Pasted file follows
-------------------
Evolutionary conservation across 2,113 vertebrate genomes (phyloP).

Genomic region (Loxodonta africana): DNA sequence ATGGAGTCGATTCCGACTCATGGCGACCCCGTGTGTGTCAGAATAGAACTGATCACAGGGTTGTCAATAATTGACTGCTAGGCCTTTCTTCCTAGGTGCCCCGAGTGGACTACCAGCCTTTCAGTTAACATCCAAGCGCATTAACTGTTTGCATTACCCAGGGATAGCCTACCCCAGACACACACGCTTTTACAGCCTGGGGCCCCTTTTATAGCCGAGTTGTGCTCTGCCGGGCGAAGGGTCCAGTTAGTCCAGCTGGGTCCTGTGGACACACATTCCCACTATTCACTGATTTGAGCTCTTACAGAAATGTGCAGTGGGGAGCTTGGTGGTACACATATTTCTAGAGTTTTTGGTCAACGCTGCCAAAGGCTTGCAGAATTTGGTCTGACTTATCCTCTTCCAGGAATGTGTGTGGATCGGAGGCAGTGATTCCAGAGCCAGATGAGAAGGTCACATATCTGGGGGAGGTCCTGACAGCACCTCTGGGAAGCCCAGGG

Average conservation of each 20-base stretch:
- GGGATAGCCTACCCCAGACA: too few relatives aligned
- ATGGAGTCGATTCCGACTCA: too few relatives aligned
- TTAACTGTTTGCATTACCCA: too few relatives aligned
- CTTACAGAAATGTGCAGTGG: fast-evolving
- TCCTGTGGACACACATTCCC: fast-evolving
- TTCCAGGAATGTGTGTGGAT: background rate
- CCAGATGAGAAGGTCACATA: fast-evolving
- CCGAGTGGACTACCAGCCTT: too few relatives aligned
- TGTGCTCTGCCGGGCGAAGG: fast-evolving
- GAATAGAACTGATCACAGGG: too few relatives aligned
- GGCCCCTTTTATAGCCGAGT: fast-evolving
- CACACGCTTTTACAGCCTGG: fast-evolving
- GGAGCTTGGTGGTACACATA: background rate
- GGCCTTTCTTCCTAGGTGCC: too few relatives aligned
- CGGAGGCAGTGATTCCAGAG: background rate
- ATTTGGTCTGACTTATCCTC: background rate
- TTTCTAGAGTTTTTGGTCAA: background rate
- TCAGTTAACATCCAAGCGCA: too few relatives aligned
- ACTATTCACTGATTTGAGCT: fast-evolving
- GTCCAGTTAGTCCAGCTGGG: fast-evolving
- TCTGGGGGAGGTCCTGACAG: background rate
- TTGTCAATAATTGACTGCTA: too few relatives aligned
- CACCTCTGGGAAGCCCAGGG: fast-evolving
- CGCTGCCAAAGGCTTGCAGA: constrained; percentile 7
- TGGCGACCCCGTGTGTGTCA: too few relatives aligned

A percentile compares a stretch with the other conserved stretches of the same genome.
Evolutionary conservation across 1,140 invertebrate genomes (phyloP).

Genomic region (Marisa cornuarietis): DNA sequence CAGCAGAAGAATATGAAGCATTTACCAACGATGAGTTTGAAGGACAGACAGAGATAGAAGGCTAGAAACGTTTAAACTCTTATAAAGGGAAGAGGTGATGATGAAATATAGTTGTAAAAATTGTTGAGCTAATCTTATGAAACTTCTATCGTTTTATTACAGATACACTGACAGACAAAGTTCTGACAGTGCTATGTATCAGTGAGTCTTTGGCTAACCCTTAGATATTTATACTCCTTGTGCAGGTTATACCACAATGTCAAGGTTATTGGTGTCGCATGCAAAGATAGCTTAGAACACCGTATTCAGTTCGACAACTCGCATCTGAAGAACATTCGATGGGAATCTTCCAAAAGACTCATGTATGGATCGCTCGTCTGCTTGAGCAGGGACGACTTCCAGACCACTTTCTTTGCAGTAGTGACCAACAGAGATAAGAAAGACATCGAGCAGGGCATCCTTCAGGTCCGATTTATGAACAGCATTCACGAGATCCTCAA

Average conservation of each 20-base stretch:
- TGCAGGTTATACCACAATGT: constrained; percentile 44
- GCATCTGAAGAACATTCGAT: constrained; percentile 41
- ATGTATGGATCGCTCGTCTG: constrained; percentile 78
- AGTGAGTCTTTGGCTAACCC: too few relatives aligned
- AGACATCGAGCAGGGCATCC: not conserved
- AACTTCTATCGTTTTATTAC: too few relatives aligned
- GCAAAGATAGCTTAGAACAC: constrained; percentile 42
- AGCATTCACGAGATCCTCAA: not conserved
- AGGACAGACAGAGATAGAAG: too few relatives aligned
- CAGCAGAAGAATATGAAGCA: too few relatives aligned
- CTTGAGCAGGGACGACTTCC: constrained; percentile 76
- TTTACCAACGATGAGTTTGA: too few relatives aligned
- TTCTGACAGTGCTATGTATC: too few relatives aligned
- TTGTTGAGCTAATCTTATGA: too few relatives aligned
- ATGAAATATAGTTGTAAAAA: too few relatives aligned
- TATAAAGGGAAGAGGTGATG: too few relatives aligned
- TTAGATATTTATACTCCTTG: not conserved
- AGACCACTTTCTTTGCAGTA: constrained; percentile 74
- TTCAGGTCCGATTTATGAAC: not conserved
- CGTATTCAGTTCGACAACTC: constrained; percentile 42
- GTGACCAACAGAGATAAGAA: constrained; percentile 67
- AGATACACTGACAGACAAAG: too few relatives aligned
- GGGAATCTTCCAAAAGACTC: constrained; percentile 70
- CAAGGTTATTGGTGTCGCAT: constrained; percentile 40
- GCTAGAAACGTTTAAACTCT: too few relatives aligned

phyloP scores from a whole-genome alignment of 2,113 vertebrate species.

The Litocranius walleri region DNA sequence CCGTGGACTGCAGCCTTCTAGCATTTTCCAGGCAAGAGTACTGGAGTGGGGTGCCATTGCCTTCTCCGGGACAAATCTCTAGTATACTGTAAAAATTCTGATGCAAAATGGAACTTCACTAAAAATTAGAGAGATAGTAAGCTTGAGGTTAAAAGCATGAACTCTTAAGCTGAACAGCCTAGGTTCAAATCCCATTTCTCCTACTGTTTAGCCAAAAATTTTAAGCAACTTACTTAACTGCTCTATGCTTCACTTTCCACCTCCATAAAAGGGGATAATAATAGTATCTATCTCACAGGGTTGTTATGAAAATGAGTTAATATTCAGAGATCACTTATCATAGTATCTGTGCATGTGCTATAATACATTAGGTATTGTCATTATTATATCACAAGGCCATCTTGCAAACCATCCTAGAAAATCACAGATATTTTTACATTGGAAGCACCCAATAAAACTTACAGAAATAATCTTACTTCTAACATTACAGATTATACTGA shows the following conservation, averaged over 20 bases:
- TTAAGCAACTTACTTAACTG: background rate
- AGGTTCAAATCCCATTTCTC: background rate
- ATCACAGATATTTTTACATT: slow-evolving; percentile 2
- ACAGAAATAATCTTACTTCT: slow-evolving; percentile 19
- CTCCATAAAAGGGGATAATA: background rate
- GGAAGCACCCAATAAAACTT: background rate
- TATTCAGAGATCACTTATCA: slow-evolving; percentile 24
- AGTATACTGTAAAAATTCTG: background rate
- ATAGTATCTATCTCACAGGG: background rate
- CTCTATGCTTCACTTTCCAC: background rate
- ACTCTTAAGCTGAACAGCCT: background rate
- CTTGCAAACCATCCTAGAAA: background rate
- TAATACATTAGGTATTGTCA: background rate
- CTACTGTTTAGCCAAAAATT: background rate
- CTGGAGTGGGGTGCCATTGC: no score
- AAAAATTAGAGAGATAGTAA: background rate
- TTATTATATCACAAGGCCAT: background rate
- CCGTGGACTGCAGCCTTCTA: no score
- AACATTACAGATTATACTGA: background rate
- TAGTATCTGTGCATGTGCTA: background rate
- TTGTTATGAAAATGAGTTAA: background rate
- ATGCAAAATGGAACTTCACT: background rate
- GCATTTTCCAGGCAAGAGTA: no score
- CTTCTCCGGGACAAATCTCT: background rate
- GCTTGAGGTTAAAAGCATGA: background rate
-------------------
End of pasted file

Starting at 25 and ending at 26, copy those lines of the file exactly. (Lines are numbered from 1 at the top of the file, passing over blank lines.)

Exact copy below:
- TTGTCAATAATTGACTGCTA: too few relatives aligned
- CACCTCTGGGAAGCCCAGGG: fast-evolving